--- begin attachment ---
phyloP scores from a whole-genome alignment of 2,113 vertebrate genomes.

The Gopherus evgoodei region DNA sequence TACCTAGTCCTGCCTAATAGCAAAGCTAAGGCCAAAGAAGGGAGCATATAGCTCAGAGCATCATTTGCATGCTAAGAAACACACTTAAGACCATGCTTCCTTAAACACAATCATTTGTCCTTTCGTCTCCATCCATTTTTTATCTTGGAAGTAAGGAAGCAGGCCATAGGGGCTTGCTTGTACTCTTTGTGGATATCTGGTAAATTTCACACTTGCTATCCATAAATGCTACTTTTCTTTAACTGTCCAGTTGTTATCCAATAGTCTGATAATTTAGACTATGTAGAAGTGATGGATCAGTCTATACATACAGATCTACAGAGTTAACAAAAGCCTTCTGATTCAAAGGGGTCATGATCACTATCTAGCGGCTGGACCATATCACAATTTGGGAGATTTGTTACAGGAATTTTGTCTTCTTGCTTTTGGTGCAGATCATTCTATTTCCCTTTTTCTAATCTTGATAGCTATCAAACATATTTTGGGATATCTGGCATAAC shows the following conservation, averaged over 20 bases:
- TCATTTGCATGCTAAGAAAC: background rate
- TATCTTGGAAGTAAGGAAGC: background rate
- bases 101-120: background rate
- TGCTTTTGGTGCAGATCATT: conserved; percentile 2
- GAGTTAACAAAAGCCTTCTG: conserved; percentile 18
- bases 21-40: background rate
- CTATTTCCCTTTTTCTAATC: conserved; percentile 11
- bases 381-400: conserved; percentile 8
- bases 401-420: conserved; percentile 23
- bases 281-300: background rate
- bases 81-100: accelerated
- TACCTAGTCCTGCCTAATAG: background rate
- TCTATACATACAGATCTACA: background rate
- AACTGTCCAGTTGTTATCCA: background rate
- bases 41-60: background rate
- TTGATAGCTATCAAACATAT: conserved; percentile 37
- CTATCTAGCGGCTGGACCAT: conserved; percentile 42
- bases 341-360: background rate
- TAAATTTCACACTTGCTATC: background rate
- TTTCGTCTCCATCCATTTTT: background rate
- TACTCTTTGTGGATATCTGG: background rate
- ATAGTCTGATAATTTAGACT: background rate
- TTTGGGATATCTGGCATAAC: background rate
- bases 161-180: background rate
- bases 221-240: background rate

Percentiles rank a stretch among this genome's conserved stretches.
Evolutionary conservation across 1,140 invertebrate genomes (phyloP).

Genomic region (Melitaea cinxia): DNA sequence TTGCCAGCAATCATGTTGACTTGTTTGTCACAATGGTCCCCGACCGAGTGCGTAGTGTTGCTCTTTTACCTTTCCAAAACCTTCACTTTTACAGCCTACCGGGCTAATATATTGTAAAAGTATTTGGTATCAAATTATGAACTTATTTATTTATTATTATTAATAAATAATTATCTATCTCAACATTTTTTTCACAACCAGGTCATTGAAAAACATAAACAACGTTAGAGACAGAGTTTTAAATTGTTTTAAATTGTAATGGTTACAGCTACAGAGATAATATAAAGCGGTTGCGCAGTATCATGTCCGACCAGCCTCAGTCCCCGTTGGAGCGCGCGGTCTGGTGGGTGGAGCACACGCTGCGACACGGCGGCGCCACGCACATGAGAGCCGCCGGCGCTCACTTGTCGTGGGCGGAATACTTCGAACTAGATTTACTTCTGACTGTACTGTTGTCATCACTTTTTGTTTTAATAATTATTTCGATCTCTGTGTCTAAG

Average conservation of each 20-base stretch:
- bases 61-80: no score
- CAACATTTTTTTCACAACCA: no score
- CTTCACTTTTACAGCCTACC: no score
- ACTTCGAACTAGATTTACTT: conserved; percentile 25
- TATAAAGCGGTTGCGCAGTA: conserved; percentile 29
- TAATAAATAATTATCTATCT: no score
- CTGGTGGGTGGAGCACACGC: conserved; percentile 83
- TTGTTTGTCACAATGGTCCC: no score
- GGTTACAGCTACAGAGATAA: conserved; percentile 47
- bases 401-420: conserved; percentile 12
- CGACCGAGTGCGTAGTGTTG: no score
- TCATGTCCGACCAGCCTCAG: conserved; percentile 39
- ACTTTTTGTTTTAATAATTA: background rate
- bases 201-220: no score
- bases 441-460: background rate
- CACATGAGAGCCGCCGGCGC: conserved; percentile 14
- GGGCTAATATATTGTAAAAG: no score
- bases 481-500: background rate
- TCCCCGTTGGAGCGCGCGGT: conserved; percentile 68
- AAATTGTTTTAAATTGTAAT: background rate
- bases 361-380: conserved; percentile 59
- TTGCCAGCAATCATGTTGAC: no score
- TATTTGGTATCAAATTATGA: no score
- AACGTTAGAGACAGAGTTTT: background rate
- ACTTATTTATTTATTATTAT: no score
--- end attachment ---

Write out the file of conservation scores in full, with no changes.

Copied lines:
phyloP scores from a whole-genome alignment of 2,113 vertebrate genomes.

The Gopherus evgoodei region DNA sequence TACCTAGTCCTGCCTAATAGCAAAGCTAAGGCCAAAGAAGGGAGCATATAGCTCAGAGCATCATTTGCATGCTAAGAAACACACTTAAGACCATGCTTCCTTAAACACAATCATTTGTCCTTTCGTCTCCATCCATTTTTTATCTTGGAAGTAAGGAAGCAGGCCATAGGGGCTTGCTTGTACTCTTTGTGGATATCTGGTAAATTTCACACTTGCTATCCATAAATGCTACTTTTCTTTAACTGTCCAGTTGTTATCCAATAGTCTGATAATTTAGACTATGTAGAAGTGATGGATCAGTCTATACATACAGATCTACAGAGTTAACAAAAGCCTTCTGATTCAAAGGGGTCATGATCACTATCTAGCGGCTGGACCATATCACAATTTGGGAGATTTGTTACAGGAATTTTGTCTTCTTGCTTTTGGTGCAGATCATTCTATTTCCCTTTTTCTAATCTTGATAGCTATCAAACATATTTTGGGATATCTGGCATAAC shows the following conservation, averaged over 20 bases:
- TCATTTGCATGCTAAGAAAC: background rate
- TATCTTGGAAGTAAGGAAGC: background rate
- bases 101-120: background rate
- TGCTTTTGGTGCAGATCATT: conserved; percentile 2
- GAGTTAACAAAAGCCTTCTG: conserved; percentile 18
- bases 21-40: background rate
- CTATTTCCCTTTTTCTAATC: conserved; percentile 11
- bases 381-400: conserved; percentile 8
- bases 401-420: conserved; percentile 23
- bases 281-300: background rate
- bases 81-100: accelerated
- TACCTAGTCCTGCCTAATAG: background rate
- TCTATACATACAGATCTACA: background rate
- AACTGTCCAGTTGTTATCCA: background rate
- bases 41-60: background rate
- TTGATAGCTATCAAACATAT: conserved; percentile 37
- CTATCTAGCGGCTGGACCAT: conserved; percentile 42
- bases 341-360: background rate
- TAAATTTCACACTTGCTATC: background rate
- TTTCGTCTCCATCCATTTTT: background rate
- TACTCTTTGTGGATATCTGG: background rate
- ATAGTCTGATAATTTAGACT: background rate
- TTTGGGATATCTGGCATAAC: background rate
- bases 161-180: background rate
- bases 221-240: background rate

Percentiles rank a stretch among this genome's conserved stretches.
Evolutionary conservation across 1,140 invertebrate genomes (phyloP).

Genomic region (Melitaea cinxia): DNA sequence TTGCCAGCAATCATGTTGACTTGTTTGTCACAATGGTCCCCGACCGAGTGCGTAGTGTTGCTCTTTTACCTTTCCAAAACCTTCACTTTTACAGCCTACCGGGCTAATATATTGTAAAAGTATTTGGTATCAAATTATGAACTTATTTATTTATTATTATTAATAAATAATTATCTATCTCAACATTTTTTTCACAACCAGGTCATTGAAAAACATAAACAACGTTAGAGACAGAGTTTTAAATTGTTTTAAATTGTAATGGTTACAGCTACAGAGATAATATAAAGCGGTTGCGCAGTATCATGTCCGACCAGCCTCAGTCCCCGTTGGAGCGCGCGGTCTGGTGGGTGGAGCACACGCTGCGACACGGCGGCGCCACGCACATGAGAGCCGCCGGCGCTCACTTGTCGTGGGCGGAATACTTCGAACTAGATTTACTTCTGACTGTACTGTTGTCATCACTTTTTGTTTTAATAATTATTTCGATCTCTGTGTCTAAG

Average conservation of each 20-base stretch:
- bases 61-80: no score
- CAACATTTTTTTCACAACCA: no score
- CTTCACTTTTACAGCCTACC: no score
- ACTTCGAACTAGATTTACTT: conserved; percentile 25
- TATAAAGCGGTTGCGCAGTA: conserved; percentile 29
- TAATAAATAATTATCTATCT: no score
- CTGGTGGGTGGAGCACACGC: conserved; percentile 83
- TTGTTTGTCACAATGGTCCC: no score
- GGTTACAGCTACAGAGATAA: conserved; percentile 47
- bases 401-420: conserved; percentile 12
- CGACCGAGTGCGTAGTGTTG: no score
- TCATGTCCGACCAGCCTCAG: conserved; percentile 39
- ACTTTTTGTTTTAATAATTA: background rate
- bases 201-220: no score
- bases 441-460: background rate
- CACATGAGAGCCGCCGGCGC: conserved; percentile 14
- GGGCTAATATATTGTAAAAG: no score
- bases 481-500: background rate
- TCCCCGTTGGAGCGCGCGGT: conserved; percentile 68
- AAATTGTTTTAAATTGTAAT: background rate
- bases 361-380: conserved; percentile 59
- TTGCCAGCAATCATGTTGAC: no score
- TATTTGGTATCAAATTATGA: no score
- AACGTTAGAGACAGAGTTTT: background rate
- ACTTATTTATTTATTATTAT: no score